Tropical Storm

Sometimes a story comes along that is so emphatically off-base that it makes you just shake your head and wonder. And sometimes it makes you write a riposte.

A recent opinion piece in the American Banker is a prime example. The main thrust of the article is that the credit default swaps (CDS) market is troubled because it does not function like the equity or options market ‒ you can’t get a CDS quote “on a website like Yahoo or Google.”


It’s hard to believe this is a serious point of discussion. Of course these markets function differently. From June 7 to June 13, 2012, between 7 and 8 million trades on NASDAQ-listed issues were executed each day. On the NYSE Euronext, about 1.6 million trades in European equities have been executed on average per day over the course of 2012.

In the CDS market, by contrast, about 6,400 contracts are executed each day. Globally. On all reference entities. It would take 1,172 trading days for CDS trading volumes to equal one day’s worth of trading volume for NASDAQ-listed issues. It would take 250 trading days for CDS trading to equal one day’s worth of European equity trading on the NYSE Euronext.

Anyone who knows anything about the CDS market realizes that CDS volume is relatively small, and that trading in most reference entities is not very liquid. A brief look at the DTCC data, for example, reveals that in a recent week (of May 15), the number of reference entities that traded more than 20 CDS contracts per day was 27 out of more than 800. In other words, on the order of 97% of CDS reference entities traded less than 20 contracts per day during that week.

Despite this public data, the article posits that:

“That leads us to perhaps the most saddening question of those posed above: Has there been tacit cooperation among market participants and data vendors to preserve the status quo in the CDS mud pit?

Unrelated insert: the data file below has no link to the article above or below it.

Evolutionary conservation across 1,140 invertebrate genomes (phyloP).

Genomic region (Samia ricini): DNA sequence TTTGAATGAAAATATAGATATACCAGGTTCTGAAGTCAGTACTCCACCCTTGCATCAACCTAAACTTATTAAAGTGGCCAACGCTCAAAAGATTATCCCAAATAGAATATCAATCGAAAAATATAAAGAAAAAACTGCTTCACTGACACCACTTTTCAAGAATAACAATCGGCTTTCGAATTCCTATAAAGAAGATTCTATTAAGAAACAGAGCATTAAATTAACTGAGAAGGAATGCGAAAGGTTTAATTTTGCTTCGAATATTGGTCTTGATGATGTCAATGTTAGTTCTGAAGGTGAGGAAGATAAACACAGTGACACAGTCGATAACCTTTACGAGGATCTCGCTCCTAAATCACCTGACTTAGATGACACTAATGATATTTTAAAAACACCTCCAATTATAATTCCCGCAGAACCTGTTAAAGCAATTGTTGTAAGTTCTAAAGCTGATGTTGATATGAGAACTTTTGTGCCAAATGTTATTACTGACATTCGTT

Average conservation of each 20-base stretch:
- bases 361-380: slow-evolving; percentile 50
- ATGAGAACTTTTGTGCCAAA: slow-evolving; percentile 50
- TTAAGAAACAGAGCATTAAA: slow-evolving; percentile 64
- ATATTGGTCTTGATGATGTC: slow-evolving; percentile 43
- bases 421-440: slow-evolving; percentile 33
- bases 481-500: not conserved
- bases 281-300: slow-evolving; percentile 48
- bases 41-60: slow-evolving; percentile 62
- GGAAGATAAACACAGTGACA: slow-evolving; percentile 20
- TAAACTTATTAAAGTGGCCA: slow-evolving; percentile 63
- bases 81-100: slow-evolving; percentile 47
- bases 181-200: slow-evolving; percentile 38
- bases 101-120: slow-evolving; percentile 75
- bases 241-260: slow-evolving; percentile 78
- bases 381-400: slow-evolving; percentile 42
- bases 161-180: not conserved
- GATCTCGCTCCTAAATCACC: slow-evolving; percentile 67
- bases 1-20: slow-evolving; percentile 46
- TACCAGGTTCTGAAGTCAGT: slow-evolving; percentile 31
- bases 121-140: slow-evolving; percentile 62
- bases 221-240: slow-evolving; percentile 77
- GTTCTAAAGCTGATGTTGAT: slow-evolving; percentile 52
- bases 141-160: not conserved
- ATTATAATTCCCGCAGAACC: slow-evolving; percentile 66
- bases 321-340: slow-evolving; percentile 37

Yes. Perhaps the most egregious form of cooperation is the effort to preserve the impression that there is active trading in a large number of reference names when in fact there is not. I know this having reviewed trading volume reported by the DTCC for all CDS reference names, including U.S. banks, sovereign issuers, and regional and local governments.”

“Preserve the impression?” This is ludicrous. Market participants have been telling anyone who will listen about the dynamics of CDS trading volume.

What could possibly account for this gap in understanding? Particularly given that it comes from a well-respected firm (that is lucky enough to be based in Hawaii)?

Could it be that the signals of CDS trading are sometimes misinterpreted? Or that they conflict with the firm’s own default probability solutions? Witness this:

“Breathless reporters or rating agencies claim ‘Dell’s CDS widen 42%’ when, in fact, there were only 9.6 trades of any kind per day and 1.75 non-dealer trades in Dell during the week ended May 25, according to the DTCC.

Reporters need a story, and the CDS mud pit provides material. Rating agencies need a product that is not a rating, and the CDS mud pit provides one.”

We agree that the trading volume of the CDS market needs to be better understood. And we agree that CDS price signals need to be viewed with the proper perspective. CDS do not aim to predict the probability of default, but they do accurately depict the cost of hedging against default. That is their intended purpose…and it is widely known. Even in Honolulu.


Any Given Sunday….

Another Sunday, another New York Times column on “you guessed it – derivatives.” This one purports to show how derivatives are costing mass transit riders higher fares and lower services. The story goes like this:

“Bankers have embedded interest-rate swaps in many long-term municipal bonds. Back when, they persuaded states and others to issue bonds and simultaneously enter into swaps. In these arrangements, the banks agreed to make variable-rate payments to the issuers – and the issuers, in turn, agreed to make fixed-rate payments to bond holders.”

At which point we need to stop to point out that the example is actually wrong.  We think what the column meant to say was that “the issuers, in turn, agreed to make fixed-rate payments to the bank.” This would be a classic example of an issuer doing a floating rate bond issuance and then swapping into a fixed rate to lock in its exposure. But we digress: